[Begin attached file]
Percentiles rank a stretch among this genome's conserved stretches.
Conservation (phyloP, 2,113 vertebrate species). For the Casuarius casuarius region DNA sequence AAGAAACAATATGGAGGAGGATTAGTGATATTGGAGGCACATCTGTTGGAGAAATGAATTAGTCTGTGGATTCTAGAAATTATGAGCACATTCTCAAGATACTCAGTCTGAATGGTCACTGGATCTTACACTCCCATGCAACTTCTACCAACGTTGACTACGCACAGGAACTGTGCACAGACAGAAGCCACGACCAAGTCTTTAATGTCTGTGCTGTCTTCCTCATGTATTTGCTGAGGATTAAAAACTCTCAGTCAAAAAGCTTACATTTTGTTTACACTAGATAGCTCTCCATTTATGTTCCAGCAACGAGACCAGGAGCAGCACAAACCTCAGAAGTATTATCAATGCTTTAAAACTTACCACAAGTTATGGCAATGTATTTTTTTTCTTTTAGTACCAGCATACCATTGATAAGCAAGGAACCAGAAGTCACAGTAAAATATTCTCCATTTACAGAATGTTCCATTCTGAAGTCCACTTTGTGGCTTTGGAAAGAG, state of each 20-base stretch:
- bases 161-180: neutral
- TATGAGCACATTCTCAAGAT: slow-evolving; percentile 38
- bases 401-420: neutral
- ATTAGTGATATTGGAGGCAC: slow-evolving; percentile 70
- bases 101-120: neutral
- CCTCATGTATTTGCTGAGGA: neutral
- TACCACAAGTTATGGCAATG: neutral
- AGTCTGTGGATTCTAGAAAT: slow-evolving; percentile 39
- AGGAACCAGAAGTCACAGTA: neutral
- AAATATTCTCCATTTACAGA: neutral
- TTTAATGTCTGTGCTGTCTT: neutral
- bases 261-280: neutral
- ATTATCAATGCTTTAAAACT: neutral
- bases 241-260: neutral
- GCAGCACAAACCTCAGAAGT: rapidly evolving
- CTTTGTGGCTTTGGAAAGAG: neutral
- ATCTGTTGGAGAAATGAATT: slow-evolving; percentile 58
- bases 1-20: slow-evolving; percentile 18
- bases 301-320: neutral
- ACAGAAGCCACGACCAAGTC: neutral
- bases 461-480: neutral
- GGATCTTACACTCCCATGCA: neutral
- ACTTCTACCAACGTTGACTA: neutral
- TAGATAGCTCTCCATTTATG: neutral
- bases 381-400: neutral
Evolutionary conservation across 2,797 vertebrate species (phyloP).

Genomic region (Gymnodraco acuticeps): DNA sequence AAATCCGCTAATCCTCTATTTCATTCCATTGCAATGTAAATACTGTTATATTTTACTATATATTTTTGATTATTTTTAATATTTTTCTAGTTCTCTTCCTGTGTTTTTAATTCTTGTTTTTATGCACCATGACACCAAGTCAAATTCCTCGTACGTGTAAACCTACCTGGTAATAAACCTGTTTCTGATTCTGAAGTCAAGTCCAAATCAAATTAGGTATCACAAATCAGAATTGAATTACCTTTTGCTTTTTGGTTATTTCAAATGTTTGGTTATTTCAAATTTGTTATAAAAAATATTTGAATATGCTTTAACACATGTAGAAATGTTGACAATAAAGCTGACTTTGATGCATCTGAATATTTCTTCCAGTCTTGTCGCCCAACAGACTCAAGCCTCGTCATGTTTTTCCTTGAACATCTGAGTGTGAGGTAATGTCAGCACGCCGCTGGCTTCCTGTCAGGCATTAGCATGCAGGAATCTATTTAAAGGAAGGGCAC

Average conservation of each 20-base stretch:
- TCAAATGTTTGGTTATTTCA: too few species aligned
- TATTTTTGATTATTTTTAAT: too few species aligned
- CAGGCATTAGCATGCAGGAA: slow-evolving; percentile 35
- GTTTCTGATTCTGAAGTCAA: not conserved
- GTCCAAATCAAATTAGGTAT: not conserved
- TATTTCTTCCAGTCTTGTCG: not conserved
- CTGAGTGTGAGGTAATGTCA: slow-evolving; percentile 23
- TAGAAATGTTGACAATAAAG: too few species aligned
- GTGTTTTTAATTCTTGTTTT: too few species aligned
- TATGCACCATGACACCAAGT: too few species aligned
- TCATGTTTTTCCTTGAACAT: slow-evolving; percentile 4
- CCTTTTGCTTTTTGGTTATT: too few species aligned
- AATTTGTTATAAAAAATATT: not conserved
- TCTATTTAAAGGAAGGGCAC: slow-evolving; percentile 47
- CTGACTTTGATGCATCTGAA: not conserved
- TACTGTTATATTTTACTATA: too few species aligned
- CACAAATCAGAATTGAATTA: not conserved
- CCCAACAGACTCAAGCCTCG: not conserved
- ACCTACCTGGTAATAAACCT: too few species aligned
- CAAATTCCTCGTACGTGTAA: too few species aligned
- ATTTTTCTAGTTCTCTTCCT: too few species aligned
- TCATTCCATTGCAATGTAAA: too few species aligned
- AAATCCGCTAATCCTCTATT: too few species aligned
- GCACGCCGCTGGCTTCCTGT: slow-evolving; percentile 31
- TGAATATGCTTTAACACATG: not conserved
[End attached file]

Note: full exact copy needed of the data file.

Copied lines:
Percentiles rank a stretch among this genome's conserved stretches.
Conservation (phyloP, 2,113 vertebrate species). For the Casuarius casuarius region DNA sequence AAGAAACAATATGGAGGAGGATTAGTGATATTGGAGGCACATCTGTTGGAGAAATGAATTAGTCTGTGGATTCTAGAAATTATGAGCACATTCTCAAGATACTCAGTCTGAATGGTCACTGGATCTTACACTCCCATGCAACTTCTACCAACGTTGACTACGCACAGGAACTGTGCACAGACAGAAGCCACGACCAAGTCTTTAATGTCTGTGCTGTCTTCCTCATGTATTTGCTGAGGATTAAAAACTCTCAGTCAAAAAGCTTACATTTTGTTTACACTAGATAGCTCTCCATTTATGTTCCAGCAACGAGACCAGGAGCAGCACAAACCTCAGAAGTATTATCAATGCTTTAAAACTTACCACAAGTTATGGCAATGTATTTTTTTTCTTTTAGTACCAGCATACCATTGATAAGCAAGGAACCAGAAGTCACAGTAAAATATTCTCCATTTACAGAATGTTCCATTCTGAAGTCCACTTTGTGGCTTTGGAAAGAG, state of each 20-base stretch:
- bases 161-180: neutral
- TATGAGCACATTCTCAAGAT: slow-evolving; percentile 38
- bases 401-420: neutral
- ATTAGTGATATTGGAGGCAC: slow-evolving; percentile 70
- bases 101-120: neutral
- CCTCATGTATTTGCTGAGGA: neutral
- TACCACAAGTTATGGCAATG: neutral
- AGTCTGTGGATTCTAGAAAT: slow-evolving; percentile 39
- AGGAACCAGAAGTCACAGTA: neutral
- AAATATTCTCCATTTACAGA: neutral
- TTTAATGTCTGTGCTGTCTT: neutral
- bases 261-280: neutral
- ATTATCAATGCTTTAAAACT: neutral
- bases 241-260: neutral
- GCAGCACAAACCTCAGAAGT: rapidly evolving
- CTTTGTGGCTTTGGAAAGAG: neutral
- ATCTGTTGGAGAAATGAATT: slow-evolving; percentile 58
- bases 1-20: slow-evolving; percentile 18
- bases 301-320: neutral
- ACAGAAGCCACGACCAAGTC: neutral
- bases 461-480: neutral
- GGATCTTACACTCCCATGCA: neutral
- ACTTCTACCAACGTTGACTA: neutral
- TAGATAGCTCTCCATTTATG: neutral
- bases 381-400: neutral
Evolutionary conservation across 2,797 vertebrate species (phyloP).

Genomic region (Gymnodraco acuticeps): DNA sequence AAATCCGCTAATCCTCTATTTCATTCCATTGCAATGTAAATACTGTTATATTTTACTATATATTTTTGATTATTTTTAATATTTTTCTAGTTCTCTTCCTGTGTTTTTAATTCTTGTTTTTATGCACCATGACACCAAGTCAAATTCCTCGTACGTGTAAACCTACCTGGTAATAAACCTGTTTCTGATTCTGAAGTCAAGTCCAAATCAAATTAGGTATCACAAATCAGAATTGAATTACCTTTTGCTTTTTGGTTATTTCAAATGTTTGGTTATTTCAAATTTGTTATAAAAAATATTTGAATATGCTTTAACACATGTAGAAATGTTGACAATAAAGCTGACTTTGATGCATCTGAATATTTCTTCCAGTCTTGTCGCCCAACAGACTCAAGCCTCGTCATGTTTTTCCTTGAACATCTGAGTGTGAGGTAATGTCAGCACGCCGCTGGCTTCCTGTCAGGCATTAGCATGCAGGAATCTATTTAAAGGAAGGGCAC

Average conservation of each 20-base stretch:
- TCAAATGTTTGGTTATTTCA: too few species aligned
- TATTTTTGATTATTTTTAAT: too few species aligned
- CAGGCATTAGCATGCAGGAA: slow-evolving; percentile 35
- GTTTCTGATTCTGAAGTCAA: not conserved
- GTCCAAATCAAATTAGGTAT: not conserved
- TATTTCTTCCAGTCTTGTCG: not conserved
- CTGAGTGTGAGGTAATGTCA: slow-evolving; percentile 23
- TAGAAATGTTGACAATAAAG: too few species aligned
- GTGTTTTTAATTCTTGTTTT: too few species aligned
- TATGCACCATGACACCAAGT: too few species aligned
- TCATGTTTTTCCTTGAACAT: slow-evolving; percentile 4
- CCTTTTGCTTTTTGGTTATT: too few species aligned
- AATTTGTTATAAAAAATATT: not conserved
- TCTATTTAAAGGAAGGGCAC: slow-evolving; percentile 47
- CTGACTTTGATGCATCTGAA: not conserved
- TACTGTTATATTTTACTATA: too few species aligned
- CACAAATCAGAATTGAATTA: not conserved
- CCCAACAGACTCAAGCCTCG: not conserved
- ACCTACCTGGTAATAAACCT: too few species aligned
- CAAATTCCTCGTACGTGTAA: too few species aligned
- ATTTTTCTAGTTCTCTTCCT: too few species aligned
- TCATTCCATTGCAATGTAAA: too few species aligned
- AAATCCGCTAATCCTCTATT: too few species aligned
- GCACGCCGCTGGCTTCCTGT: slow-evolving; percentile 31
- TGAATATGCTTTAACACATG: not conserved